Although Compass failed to achieve its much publicized goal of being free cash-flow positive in 2023, brokerage executives were still positive about the company’s performance over the past year.

“Even at these new op-ex [operating expense] levels, we continue to invest in agent growth, increasing market share, expanding our technology advantage with approximately $100 million in annual R&D, and continue our integrated services expansion,” Compass CEO and founder Robert Reffkin told investors and analysts during the firm’s fourth-quarter 2023 earnings call Tuesday evening.

“We have successfully navigated two consecutive years of very large declines in industrywide transactions. Despite these massive headwinds, we have positioned Compass for significant upside when the market begins to recover.”

Despite being free cash-flow positive in both Q2 2023 and Q3 2023, Compass recorded a free cash-flow loss of $41 million in Q4, which contributed to a full year 2023 free cash-flow loss of $37.1 million. While this outcome was not what Compass was aiming for, it is still a marked improvement over its free cash-flow loss of $361.8 million in 2022.

Compass attributed some of these struggles to the slower housing market of 2023, which saw Compass close 178,848 transactions, down 15.5% annually. But executives noted that Compass outperformed the industry, which reported nearly a 19% decline in transactions sides in 2023.

“We believe that 2023 was the bottom of the downturn and we are constantly prepared for a better 2024,” Reffkin said. “Eventually the real estate market will get to more levels of transactions in the mid-cycle.”

Executives also noted that the brokerage began 2023 in the middle of its operating expense reduction journey, which was at least partially to blame for the firm’s $59 million free cash-low loss during the first quarter of 2023.

Compass’ other financial results also showed improvements over 2022. Even though the firm reported a 1% annual decline in revenue during Q4 2023 to roughly $1.1 billion, its net loss of $83.8 million was an improvement over the $158 million net loss in Q4 2022.

Additionally, while Compass reported a 19% year-over-year decline in revenue for full year 2023 to $4.885 billion, its net loss for the year ($320.1 million) was nearly half of what it was in 2022, at $601.5 million.

As Compass looks ahead to 2024, executives said the focus remains on prudent management of operating expenses.

“I want to be clear that our target op-ex in 2024 is a reset of op-ex, not a temporary reduction of expenses,” Reffkin said. “Importantly, our future success is not reliant on new product offerings or expanding into new markets.”

With this strong management, executives said the firm will again aim for being free cash-flow positive in 2024, which he said he is confident the firm can achieve.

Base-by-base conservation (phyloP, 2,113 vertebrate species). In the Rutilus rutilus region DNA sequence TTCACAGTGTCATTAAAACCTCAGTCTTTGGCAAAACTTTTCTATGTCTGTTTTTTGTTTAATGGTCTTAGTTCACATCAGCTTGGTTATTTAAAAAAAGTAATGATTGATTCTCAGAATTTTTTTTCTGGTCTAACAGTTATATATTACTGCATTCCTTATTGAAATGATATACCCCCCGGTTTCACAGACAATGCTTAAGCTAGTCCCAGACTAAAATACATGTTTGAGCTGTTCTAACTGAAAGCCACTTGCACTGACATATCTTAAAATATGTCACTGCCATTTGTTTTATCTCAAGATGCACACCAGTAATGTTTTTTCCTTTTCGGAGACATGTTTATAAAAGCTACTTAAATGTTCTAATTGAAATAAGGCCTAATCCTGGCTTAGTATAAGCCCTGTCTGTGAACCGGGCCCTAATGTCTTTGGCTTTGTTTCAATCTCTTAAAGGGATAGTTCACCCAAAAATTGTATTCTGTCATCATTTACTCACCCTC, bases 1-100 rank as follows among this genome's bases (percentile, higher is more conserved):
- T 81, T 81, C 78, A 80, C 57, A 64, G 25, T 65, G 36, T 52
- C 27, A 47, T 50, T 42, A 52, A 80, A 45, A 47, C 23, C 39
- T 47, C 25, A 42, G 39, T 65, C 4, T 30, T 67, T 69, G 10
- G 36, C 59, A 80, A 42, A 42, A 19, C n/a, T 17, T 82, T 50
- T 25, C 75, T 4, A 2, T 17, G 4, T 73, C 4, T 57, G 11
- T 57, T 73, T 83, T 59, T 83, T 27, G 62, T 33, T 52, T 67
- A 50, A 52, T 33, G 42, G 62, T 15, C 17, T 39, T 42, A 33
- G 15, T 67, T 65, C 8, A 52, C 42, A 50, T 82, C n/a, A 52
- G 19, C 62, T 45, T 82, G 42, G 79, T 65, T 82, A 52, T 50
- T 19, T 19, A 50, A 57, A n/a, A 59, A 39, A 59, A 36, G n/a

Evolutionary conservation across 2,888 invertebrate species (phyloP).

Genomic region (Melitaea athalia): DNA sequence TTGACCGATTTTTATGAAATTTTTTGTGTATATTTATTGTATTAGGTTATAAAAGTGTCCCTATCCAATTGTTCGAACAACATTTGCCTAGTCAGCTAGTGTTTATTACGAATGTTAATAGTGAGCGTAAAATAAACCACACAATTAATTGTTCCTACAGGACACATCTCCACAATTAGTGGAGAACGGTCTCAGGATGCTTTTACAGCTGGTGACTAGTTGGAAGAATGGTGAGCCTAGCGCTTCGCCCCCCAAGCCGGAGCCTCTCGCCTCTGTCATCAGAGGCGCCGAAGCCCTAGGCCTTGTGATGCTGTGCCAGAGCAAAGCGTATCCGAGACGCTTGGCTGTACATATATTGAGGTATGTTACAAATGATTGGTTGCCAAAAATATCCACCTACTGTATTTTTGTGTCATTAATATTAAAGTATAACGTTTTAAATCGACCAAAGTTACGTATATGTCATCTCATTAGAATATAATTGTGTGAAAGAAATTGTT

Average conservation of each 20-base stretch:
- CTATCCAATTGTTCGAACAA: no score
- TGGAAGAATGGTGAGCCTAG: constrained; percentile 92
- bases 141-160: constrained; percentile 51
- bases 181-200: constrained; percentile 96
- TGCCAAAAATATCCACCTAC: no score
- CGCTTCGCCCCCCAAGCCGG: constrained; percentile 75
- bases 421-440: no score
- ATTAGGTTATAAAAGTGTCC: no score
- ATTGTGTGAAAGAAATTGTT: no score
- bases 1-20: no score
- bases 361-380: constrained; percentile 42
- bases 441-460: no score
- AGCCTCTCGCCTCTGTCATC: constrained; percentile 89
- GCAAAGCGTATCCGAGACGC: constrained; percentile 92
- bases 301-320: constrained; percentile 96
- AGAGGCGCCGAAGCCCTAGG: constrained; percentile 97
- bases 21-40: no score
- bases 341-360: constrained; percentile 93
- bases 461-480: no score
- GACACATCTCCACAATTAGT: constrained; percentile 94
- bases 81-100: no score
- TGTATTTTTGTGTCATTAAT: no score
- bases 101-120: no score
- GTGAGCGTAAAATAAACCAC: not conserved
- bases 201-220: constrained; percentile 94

“While cash flow in any period can be impacted by the timing of cash collection from transactions and the timing of payments for agents, vendors and employees, the relation to each quarter and the magnitude of improvement in free cash flow over the past year is directly attributable to the impact of our cost discipline,” said Kalani Reelitz, the firm’s chief financial officer.

While Reffkin was happy to discuss Compass’ performance in 2023, he told investors and analysts during his prepared remarks that he would not be answering any questions about the commission lawsuits during this call or any calls in the future. Despite this assertion, Reffkin was happy to field questions about the firm’s use of buyer agency agreements during the question and answer portion of the call.

He noted that the company has implemented its “largest training program” ever, which saw 20,000 agents go through training on buyer representation agreements. This has resulted in buyer agency agreements becoming standard practice for Compass agents.

“From what I have seen of the successful use of those agreements within Compass, it alleviated my concern on any financial risk related to the topic,” Reffkin said.

He also noted that Compass began helping agents create buyer presentations this past fall, noting that agents have long created listing presentations for sellers but have struggled to clearly articulate their value proposition to buyers.

“One of the reasons that I think we are in the place we are, where not all buyers understand the value, is that as an industry we created listing presentations for sellers, but we did not create buyer presentations for buyers,” Reffkin said.

Looking ahead to 2024, Reffkin and Compass remain optimistic about the future, highlighting Compass’ technology platform as a continued draw for many agents across the industry.

“Assuming we continue to add agents annually, maintain or modestly improve our agent economics, and keep out $600 million of cost savings with minimal inflationary growth of 3% to 4%, we believe that Compass will generate hundreds of millions of dollars of EBITDA and free cash flow, and the market recovers to a more normalized mid-cycle home sales level,” Reffkin said.

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